I spend my days editing other people’s work. That’s fine; it pays (my parents) the rent, but a dream of mine would be to have my own column in a newspaper or a magazine. What could be better than having my own little space carved out every week/month, just for me to spill out my random thoughts and observations onto the page. I realised that if I can’t have that just yet, I may as well just do it on my blog and try to imagine all the thousands of readers. (Just picture my head-shot at the top of this with some witty bio instead of the sickeningly egotistical title ‘Project H’.) If anything, it will get me writing properly every week (or so – that may be a little optimistic) and it’s cool if only my Mum and Dad end up reading it. Anyone outside of the family is an added bonus. (It also might help me learn to write without so many bracketed asides (sorry)).
Driving to work the other morning I was listening to Elizabeth Day’s podcast How to Fail. It is so refreshing and reassuring to hear successful people talking about their failures. Hardly anyone just arrives in their ‘perfect’ job/relationship/lifestyle without having gone through a hell of a lot to get there. I feel like I’ve had lots of failures in my life, just one example being that I dropped out of uni after 5 weeks. And of course, I’ve failed to hear back from countless job applications and I’ve failed to start the novel I’ve always wanted to write. (I also failed to meet my future husband at uni, but maybe 12-year-old me was being a little unrealistic with that one.) Despite feeling terrible about these things, I’ve definitely learnt from them, some more so than others. Listening to the podcast also reminded me that other people are often better at recognising our successes than we are ourselves. Someone who looks like a huge success on the outside might actually feel like a failure. I always feel as though I fail to assert myself, but other people are often surprised by this and see me as bubbly and confident. I think my brain still thinks I’m that awkward 15-year-old who can’t order a coffee in a café and is completely traumatised if her Dad tries to make a joke in front of the waiter.
The other day I read that eco-anxiety is a thing. Maybe not in quite the same category as an anxiety disorder, but a thing nonetheless. I worry about climate change and the environment most days, but I don’t do a great deal about it. Sure, I do the recycling and try to car share as much as possible, but I still drive to work, I still buy imported products and I still print out pages and pages of reports at work every day. I don’t necessarily agree that the only way to ignite change is by glueing yourself to a tube or by causing huge traffic jams across central London, but I do think that something fairly monumental has got to happen. Zero carbon emissions by 2025 seems optimistic, but maybe only big gestures are going to make any difference at this point. When I got this month’s copy of Be Kind magazine, I was almost scared to open the pages, knowing that reading about the damage we are doing to our planet on a daily basis would bring about a whole new wave of ‘eco-anxiety’ and guilt. But thankfully, the articles are less depressing and accusatory and more inspiring and hopeful.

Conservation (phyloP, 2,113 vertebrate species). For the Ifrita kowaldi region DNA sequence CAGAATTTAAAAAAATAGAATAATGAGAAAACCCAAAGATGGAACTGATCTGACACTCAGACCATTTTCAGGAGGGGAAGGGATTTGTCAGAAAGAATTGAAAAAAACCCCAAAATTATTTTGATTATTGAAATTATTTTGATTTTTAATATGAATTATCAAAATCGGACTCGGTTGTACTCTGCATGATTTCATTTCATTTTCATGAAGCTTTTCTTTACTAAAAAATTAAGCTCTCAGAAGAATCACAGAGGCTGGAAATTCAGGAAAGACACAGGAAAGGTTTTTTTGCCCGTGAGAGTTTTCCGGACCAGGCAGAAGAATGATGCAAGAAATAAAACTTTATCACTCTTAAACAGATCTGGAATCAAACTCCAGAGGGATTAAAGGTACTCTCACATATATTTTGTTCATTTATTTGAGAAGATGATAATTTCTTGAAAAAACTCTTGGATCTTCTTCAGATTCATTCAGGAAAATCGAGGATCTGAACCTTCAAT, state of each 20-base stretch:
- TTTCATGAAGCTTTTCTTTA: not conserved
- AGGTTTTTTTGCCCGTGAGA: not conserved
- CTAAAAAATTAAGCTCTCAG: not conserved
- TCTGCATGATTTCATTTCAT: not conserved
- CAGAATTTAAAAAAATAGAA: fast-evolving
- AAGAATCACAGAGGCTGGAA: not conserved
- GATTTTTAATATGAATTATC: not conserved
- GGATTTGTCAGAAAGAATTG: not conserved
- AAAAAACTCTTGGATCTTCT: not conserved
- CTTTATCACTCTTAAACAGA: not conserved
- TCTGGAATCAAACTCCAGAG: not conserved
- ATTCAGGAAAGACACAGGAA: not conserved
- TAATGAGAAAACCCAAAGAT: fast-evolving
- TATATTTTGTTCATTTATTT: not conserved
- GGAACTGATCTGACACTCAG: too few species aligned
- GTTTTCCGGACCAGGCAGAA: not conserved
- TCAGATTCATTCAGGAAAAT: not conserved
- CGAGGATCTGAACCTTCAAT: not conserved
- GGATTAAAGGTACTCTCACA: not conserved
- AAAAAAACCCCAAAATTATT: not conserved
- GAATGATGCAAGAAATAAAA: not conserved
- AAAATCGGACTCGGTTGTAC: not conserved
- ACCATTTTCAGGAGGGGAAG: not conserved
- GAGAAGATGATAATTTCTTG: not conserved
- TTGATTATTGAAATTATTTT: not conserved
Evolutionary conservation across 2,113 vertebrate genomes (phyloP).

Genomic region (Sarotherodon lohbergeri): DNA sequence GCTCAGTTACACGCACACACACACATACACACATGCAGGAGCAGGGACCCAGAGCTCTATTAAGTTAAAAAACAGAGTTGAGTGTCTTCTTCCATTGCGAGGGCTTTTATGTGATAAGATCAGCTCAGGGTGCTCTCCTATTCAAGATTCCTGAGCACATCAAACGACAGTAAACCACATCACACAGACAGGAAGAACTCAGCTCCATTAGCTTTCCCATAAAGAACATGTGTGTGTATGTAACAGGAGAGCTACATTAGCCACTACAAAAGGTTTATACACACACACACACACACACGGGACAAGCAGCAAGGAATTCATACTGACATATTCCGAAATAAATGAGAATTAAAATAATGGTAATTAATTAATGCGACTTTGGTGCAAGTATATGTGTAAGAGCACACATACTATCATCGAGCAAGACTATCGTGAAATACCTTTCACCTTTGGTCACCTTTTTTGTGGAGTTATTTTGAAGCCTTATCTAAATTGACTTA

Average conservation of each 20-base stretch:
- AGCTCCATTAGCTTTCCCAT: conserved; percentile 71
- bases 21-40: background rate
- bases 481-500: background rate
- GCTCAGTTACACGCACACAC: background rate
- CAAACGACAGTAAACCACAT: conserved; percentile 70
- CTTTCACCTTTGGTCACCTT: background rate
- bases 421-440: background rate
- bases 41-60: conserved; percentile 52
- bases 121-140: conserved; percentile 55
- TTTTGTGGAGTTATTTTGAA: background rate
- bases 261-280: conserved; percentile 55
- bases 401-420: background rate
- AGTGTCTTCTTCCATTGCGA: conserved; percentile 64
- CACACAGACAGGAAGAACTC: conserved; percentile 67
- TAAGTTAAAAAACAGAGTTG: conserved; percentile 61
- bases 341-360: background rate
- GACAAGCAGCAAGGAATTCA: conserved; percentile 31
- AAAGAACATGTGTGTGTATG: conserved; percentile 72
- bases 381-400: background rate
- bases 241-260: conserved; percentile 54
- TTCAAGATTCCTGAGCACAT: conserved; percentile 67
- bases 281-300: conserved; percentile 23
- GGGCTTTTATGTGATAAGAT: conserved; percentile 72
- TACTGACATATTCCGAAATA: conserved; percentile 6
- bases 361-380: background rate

Clearly someone read my latest article for Kettle Mag where I pleaded for someone to do for the climate what David Attenborough did for plastic. He’s made a programme about climate change, which was on BBC One on Thursday night. I haven’t watched it yet, but I know it’s not going to be the same kind of escapism my housemates and I would settle down in front of on a Sunday night. Like with Be Kind, I’m slightly scared to watch it, because I know I’m prone to a fairly crushing ‘eco-anxiety.’ But that’s the point I guess. We need to be scared into doing something drastic, otherwise something drastic will happen to us.
On a lighter, but equally as drastic, note, this morning (Good Friday), my Dad and I got up at 6:30 and drove to Hampstead Heath. We looked at the ponds and admired the hardy souls swimming breaststroke and chatting with each other in the Women’s Pond. It made me want to watch the documentary/film about them even more. We walked up to the viewing point and looked out across the London skyline. As a teenager, I competed in several cross-country races at the dreaded ‘Parliament Hill’, so being there again brought back the butterflies in my stomach. Thankfully, our trip today was more of a leisurely amble and ended in a coffee and an Insta-worthy bowl of porridge at the only café open in Hampstead Village at 9 AM on a Bank Holiday. I felt like I’d stepped onto a scene out of Notting Hill, and half expected Hugh Grant to appear with an impeccably well-groomed poodle at his side. Instead, we saw Bill Oddie with a pair of binoculars around his neck.
I do all my best thinking while I’m swimming (sadly not in Hampstead ponds). I’ve written entire blog posts and job applications whilst pounding up and down the local university pool near where I live. Yesterday evening while I swam, I told myself I couldn’t get out until I’d come up with a title for this week’s ‘column.’ As you can see, I felt inspired by my surroundings. But honestly, it does go beyond the literal. I think sometimes all you can do in life is ‘just keep swimming.’ I don’t mean that in a depressing way, I just mean that things aren’t always going to be amazing. Life’s tough, but it’s okay to admit that sometimes you’re barely keeping your head above the waves.